OMAHA, Jan. 20, 2021 — In February last year we were all still living the dream.
Oh sure, we knew about COVID-19, but that was a China problem with a smattering of cases in Seattle. The virus wouldn’t slam into the East Coast for another month, and it wouldn’t be until after St. Patrick’s Day — the first holiday to really get cancelled — that cases would arrive in Omaha.
The last maskless rock show I attended was PUP at The Waiting Room March 4. Within a couple weeks, every rock show was cancelled. But even then, some of us thought the pandemic would be a short-lived respite from a rock ‘n’ roll lifestyle, a mere inconvenience.
Now, almost a year later, a vaccine is slowly making its way across the country, and with it comes hope for the return of live music enjoyed standing side-by-side, without social distancing, without masks. But it’s still months away.
“It’s not like the floodgates are open, but things you would typically expect to see here are booking for fall 2021 and the following winter, with the latter looking more like something you would consider ‘normal,'” said The Slowdown’s owner/operator Jason Kulbel. The rock club’s next announced live music show features cover band Pet Rock April 16.
“Our calendar will be pretty light to start, just a handful of shows in April as we ease back into things,” Kulbel said.
Benson’s marquee music venue, The Waiting Room, is being a bit more aggressive. Its next live rock show is Tom Petty tribute act Ventura Blvd Feb. 13. That’s followed by touring country act Logan Mize slated to perform March 13 and hip-hop artist Devin the Dude March 27.
Despite the city’s relaxing of COVID-19 restrictions at events, those shows will be seated, though they don’t have to be.
“The city restrictions allow us to host shows at 75 percent capacity, but we’re not doing that right away,” said Marc Leibowitz, who runs The Waiting Room and Reverb Lounge with business partner Jim Johnson. “Our plan for February and March is to stay at our 160-capacity number, which means everyone will be seated at tables.”
Leibowitz is aware that some bars downtown and in West Omaha have been skirting the restrictions and have been packed with business as a result. “People don’t want to go to a place to wear their masks; they want to do what they want,” he said. “And those places aren’t enforcing shit.”
Not so in Benson, where he said bars like Krug Park are enforcing mask wearing and following city guidance even if it costs them business. “The Sydney is down 40 percent and so is Krug,” Leibowitz said. “But we’re trying to be responsible.”
Leibowitz, who also runs music promotion company One Percent Productions, said a few out-of-town acts have confirmed for later this year: Built to Spill Aug. 14, Airborne Toxic Avenger Oct. 9 and Marty Stuart Oct. 20. “But that’s about it,” he said. “The rest are confirmed for next year. We’re still confirming shows for September through late 2021.”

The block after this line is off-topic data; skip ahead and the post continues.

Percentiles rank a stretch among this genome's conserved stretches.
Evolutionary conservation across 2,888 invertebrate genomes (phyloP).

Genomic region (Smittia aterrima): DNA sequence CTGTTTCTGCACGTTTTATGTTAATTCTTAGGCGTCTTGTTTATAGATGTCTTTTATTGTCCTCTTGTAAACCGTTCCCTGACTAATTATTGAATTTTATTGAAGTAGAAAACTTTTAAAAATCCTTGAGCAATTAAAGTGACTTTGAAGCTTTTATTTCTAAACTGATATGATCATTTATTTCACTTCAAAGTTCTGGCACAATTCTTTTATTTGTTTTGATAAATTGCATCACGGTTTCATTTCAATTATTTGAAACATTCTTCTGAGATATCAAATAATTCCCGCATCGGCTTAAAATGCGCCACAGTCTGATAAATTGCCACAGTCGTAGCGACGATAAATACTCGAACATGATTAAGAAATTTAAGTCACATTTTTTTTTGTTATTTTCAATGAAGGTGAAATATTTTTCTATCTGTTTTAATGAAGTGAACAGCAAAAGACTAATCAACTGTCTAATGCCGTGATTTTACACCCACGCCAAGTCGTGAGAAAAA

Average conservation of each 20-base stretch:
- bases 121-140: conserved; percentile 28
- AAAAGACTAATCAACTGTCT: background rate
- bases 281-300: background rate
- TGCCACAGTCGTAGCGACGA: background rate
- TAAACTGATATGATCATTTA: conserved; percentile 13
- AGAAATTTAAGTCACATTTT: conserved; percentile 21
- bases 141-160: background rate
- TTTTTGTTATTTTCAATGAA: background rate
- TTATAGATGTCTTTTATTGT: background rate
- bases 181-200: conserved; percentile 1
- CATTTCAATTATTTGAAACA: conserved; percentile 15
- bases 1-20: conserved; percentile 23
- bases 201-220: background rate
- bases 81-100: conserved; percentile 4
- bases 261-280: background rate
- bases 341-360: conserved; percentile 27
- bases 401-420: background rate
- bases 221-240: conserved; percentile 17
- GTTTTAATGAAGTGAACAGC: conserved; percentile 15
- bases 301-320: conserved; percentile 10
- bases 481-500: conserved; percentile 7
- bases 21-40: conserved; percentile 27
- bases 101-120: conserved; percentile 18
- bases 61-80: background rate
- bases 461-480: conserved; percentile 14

He hopes local acts will begin to fill his event calendar beginning in April as we await the return of touring acts. “People will want to get back on the road, but it takes time,” he said. “It’s not going to be April or May.”
Leibowitz said getting vaccine in people’s arms will help move things along. Eric Dimenstein of Ground Control Touring agreed. Dimenstein, who co-founded the national booking agency in 2000, books tours for some of the most popular indie acts in the country, including Bright Eyes, Yo La Tengo, Snail Mail and Lush.
“A lot depends on how this vaccine rolls out,” Dimenstein said. “If things all go well, we could see something happening in the fall.
“The difference between what Marc (Leibowitz) does and what I do is that Marc can book acts locally,” Dimenstein said. “Whereas I have to have all the Marcs in all 50 states be able to book shows. You can’t have an artist play one state and then skip three states (because of restrictions). It has to make financial sense.”
Dimenstein said he spent down time during the pandemic as a founding member of the National Independent Talent Organization (NITO), who, along with the National Independent Venue Association (NIVA), helped lobby music fans to get Congress to pass legislation that will financially help music venues and the people who work behind the scenes.
The lobbying paid off as funds were allocated in the last round of COVID-19 relief legislation signed into law in January. Both Leibowitz and Kulbel said their businesses should be eligible to receive grants designated for “Shuttered Venue Operators,” but as of Jan. 20, the Small Business Administration, which is responsible for distributing the $15 billion pot, still hadn’t opened the application process.
“It’s a true lifeline for the industry and places just like (Slowdown),” Kulbel said.
Leibowitz said the grant amount could equal 45 percent of an entity’s gross earned revenue in 2019. “The grant money will allow us to climb out of debt to pay rent or staff,” he said. “Every venue has dug itself a hole.”
With grant money and a vaccine on the way, there’s a ray of hope for a turnaround, though one question still looms large: If you book it, will they come?
“Booking a show is one thing, but not knowing how comfortable people will be with ‘getting back out there’ poses an additional set of problems,” Kulbel said. “The old rules/data/gut feelings of ‘this band will bring in X, so I will pay them Y’ are out the window.”
Leibowitz is more optimistic.
“People are going to come back and in full force, but what day that happens is anyone’s guess,” he said. “People are ready to see live music again. They don’t want to see live streams; they don’t want to sit down for rock shows. They’re waiting for General Admission shows. Let’s get through this, get a new president and get an actual plan in place.”
Over The Edge is a monthly column by Reader senior contributing writer Tim McMahan focused on culture, society, music, the media and the arts. Email Tim at email@example.com.